(The Egalitarian Effect of Search Engines; Decoding the Structure of the WWW: Facts Verses Sampling Biases, posted on the Computing Research Repository (CoRR))

Finger tap interface detailed

The acoustics research that is helping law enforcement officials locate gunshot sources could also be used to turn everyday objects into virtual keyboards and command consoles.

Scientists from Sensitive Object S.A. and the French National Center for Scientific Research (CNRS) have detailed the physics behind their invention -- unveiled last year -- of an acoustics sensor and analyzer that localizes finger impacts on a surface and maps them to computer commands. The system taps time-reversal acoustics to analyze reverberations within a solid object in order to trace a sound back to its point of origin.

The system works with rigid materials like glass, metal, hard plastics and ceramics, and can work with irregularly-shaped objects. The system is made up of a single acoustic receiver and a personal computer, and can identify contact points as small as a square centimeter.

The system can be used to turn a desk top into a computer keyboard, a coffee table into a remote control, and a spot on a wall into a light switch.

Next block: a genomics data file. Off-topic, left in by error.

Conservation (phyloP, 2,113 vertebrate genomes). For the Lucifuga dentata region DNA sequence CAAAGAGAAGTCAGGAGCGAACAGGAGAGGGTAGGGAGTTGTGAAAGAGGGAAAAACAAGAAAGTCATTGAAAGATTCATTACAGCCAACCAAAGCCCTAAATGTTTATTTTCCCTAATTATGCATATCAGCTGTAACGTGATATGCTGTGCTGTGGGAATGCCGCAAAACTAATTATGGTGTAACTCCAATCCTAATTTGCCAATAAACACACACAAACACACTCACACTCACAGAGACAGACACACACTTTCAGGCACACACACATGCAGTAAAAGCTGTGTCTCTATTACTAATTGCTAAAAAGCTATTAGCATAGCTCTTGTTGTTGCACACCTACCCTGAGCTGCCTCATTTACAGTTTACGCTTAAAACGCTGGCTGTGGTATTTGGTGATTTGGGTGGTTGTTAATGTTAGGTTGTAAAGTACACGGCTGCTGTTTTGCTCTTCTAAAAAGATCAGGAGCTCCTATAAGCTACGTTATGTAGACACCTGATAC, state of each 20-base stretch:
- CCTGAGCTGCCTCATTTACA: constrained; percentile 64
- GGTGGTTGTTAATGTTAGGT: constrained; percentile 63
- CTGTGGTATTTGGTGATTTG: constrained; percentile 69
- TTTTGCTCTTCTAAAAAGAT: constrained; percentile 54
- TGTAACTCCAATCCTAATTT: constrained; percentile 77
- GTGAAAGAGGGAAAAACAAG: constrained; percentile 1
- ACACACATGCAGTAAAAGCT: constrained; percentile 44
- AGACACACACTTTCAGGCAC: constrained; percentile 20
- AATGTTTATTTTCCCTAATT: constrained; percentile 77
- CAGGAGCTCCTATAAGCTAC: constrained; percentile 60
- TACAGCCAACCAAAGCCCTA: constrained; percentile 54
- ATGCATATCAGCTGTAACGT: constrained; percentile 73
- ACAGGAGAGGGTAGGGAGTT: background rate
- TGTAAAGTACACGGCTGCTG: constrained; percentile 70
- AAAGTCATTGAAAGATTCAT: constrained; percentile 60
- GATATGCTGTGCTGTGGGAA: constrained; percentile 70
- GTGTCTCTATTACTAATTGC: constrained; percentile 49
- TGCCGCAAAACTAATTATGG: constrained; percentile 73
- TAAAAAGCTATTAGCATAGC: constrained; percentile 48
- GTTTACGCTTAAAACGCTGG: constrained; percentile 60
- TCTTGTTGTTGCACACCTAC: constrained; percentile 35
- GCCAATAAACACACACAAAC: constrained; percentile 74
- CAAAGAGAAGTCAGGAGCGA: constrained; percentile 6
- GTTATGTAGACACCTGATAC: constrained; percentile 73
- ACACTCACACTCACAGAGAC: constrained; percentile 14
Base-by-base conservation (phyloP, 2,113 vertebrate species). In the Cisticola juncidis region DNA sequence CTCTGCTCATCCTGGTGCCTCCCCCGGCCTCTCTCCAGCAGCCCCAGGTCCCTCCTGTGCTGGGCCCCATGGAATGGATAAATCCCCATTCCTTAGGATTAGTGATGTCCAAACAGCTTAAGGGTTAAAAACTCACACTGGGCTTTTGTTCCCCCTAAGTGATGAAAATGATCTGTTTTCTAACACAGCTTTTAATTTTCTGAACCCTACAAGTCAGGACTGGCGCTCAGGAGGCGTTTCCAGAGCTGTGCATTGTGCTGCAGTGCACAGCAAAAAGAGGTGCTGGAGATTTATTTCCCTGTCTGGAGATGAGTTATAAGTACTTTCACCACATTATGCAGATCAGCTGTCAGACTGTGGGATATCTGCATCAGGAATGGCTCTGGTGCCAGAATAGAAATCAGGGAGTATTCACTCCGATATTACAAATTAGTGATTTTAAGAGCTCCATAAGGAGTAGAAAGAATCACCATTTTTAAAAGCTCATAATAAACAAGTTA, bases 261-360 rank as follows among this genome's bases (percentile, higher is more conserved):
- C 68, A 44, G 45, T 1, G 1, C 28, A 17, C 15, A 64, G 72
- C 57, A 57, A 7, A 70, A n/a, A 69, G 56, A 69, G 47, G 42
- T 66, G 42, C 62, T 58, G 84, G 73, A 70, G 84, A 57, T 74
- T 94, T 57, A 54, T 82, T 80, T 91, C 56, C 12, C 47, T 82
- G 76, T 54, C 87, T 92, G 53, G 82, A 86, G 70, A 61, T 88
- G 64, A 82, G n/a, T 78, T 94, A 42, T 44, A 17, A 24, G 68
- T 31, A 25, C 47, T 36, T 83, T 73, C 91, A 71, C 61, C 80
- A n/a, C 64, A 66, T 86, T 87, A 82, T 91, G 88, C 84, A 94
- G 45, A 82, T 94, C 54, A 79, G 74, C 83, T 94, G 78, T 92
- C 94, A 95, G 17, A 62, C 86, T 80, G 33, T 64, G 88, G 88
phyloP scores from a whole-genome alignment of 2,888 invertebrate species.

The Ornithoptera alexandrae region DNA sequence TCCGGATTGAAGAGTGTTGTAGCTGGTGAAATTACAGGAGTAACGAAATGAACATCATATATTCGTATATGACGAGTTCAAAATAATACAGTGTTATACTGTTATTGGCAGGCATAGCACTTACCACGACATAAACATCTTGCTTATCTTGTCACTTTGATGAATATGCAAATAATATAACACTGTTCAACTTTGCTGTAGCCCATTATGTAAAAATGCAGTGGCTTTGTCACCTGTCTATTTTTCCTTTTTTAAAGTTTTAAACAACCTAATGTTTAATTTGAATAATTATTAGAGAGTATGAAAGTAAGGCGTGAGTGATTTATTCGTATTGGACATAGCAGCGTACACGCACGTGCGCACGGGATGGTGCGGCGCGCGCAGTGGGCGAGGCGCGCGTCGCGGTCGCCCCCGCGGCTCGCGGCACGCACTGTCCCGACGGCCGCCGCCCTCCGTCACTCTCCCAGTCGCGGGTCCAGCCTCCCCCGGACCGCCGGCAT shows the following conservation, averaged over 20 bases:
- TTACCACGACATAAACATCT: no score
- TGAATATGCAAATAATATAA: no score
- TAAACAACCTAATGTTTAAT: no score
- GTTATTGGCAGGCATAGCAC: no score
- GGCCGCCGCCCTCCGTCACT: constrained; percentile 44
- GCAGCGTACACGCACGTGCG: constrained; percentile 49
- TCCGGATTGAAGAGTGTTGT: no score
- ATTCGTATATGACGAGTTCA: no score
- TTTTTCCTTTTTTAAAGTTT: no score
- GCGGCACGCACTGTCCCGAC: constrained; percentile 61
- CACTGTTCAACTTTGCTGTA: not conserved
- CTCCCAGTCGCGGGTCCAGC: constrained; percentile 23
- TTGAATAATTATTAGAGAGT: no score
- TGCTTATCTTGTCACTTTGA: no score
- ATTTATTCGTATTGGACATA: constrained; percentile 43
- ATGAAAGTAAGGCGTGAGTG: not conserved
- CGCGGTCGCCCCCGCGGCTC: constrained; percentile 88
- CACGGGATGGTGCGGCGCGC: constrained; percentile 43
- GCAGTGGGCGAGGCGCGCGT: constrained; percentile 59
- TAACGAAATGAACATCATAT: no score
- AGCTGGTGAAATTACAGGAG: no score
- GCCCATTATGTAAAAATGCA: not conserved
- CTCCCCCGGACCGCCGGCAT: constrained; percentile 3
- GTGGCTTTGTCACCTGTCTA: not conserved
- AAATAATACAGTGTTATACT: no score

(In Solid Localization of Finger Impacts Using Acoustic Time-Reversal Process, Applied Physics Letters, November 14, 2005)

Hologram stats ID microbes

Rapidly identifying microorganisms is important for medicine, security and biological research. While using tiny biochips to ID pathogens is an exciting emerging method, the trusty microscope is getting a makeover that promises to keep it in the game.

University of Connecticut researchers are using statistics to improve their digital holographic technique for identifying microorganisms.

The system uses a type of digital holography that captures three-dimensional microscope images in a single exposure, which makes it possible to image moving and growing microorganisms. The system uses statistical analysis to identify features within the images that allow the bugs to be classified. The statistical analysis method makes classification possible even though many microorganisms have similar shapes.

In the researchers' tests, the system correctly identified 87 of 100 positive test images, and misidentified 2 of 100 false test images.

The method could eventually be used to diagnose bacterial infections, detect biological weapons, track microorganisms in wastewater treatment, and monitor plankton in the ocean.

(Shaped Tolerant Three-dimensional Recognition of Biological Microorganisms Using Digital Holography, Optics Express, November 14, 2005)

Bits and pieces

Plastic, cage-like crystals promise lightweight hydrogen storage; a silver superlens could boost optical storage capacities; a six-legged molecule picks up and deposits sets of individual atoms for nanofabrication; optoelectronic interconnects speed parallel processing supercomputers; a new way of electrifying carbon nanotubes produces very bright infrared light; a laser beam shot through ultracold atoms guides slow light from another laser.